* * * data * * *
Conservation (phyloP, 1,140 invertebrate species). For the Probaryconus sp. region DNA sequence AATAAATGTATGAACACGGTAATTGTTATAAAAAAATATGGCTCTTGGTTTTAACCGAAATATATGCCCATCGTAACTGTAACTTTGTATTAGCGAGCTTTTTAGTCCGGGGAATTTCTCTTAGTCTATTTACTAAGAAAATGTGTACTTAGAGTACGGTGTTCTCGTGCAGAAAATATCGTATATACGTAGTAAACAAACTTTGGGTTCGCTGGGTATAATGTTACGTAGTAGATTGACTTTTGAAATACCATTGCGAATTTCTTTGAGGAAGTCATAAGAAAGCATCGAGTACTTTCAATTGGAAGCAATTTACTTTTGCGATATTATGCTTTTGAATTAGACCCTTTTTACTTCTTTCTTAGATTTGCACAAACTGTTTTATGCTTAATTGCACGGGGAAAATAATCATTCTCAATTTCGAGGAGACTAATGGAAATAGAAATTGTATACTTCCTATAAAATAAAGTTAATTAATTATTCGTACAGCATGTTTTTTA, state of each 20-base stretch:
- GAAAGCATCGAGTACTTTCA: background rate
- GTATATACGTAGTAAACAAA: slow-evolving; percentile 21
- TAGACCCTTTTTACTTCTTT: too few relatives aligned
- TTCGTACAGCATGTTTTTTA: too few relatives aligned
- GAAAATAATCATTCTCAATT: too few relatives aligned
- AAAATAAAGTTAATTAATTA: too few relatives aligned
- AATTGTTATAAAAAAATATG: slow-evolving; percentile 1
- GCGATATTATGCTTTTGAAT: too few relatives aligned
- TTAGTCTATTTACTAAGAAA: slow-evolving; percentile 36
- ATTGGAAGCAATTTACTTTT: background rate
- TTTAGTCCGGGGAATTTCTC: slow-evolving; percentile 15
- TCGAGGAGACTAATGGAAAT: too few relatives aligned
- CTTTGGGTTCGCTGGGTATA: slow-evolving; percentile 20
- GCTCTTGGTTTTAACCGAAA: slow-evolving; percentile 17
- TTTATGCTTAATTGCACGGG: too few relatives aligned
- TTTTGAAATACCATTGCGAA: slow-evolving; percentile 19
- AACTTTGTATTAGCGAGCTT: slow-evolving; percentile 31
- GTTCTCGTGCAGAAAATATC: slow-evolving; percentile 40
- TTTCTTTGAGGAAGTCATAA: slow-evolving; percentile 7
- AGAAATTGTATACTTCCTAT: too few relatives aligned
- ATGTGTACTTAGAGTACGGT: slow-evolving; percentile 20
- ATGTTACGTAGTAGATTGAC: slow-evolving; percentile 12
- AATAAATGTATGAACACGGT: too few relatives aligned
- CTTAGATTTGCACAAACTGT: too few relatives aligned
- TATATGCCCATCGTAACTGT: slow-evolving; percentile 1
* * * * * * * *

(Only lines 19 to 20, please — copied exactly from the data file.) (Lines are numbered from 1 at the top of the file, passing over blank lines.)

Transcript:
- GTTCTCGTGCAGAAAATATC: slow-evolving; percentile 40
- TTTCTTTGAGGAAGTCATAA: slow-evolving; percentile 7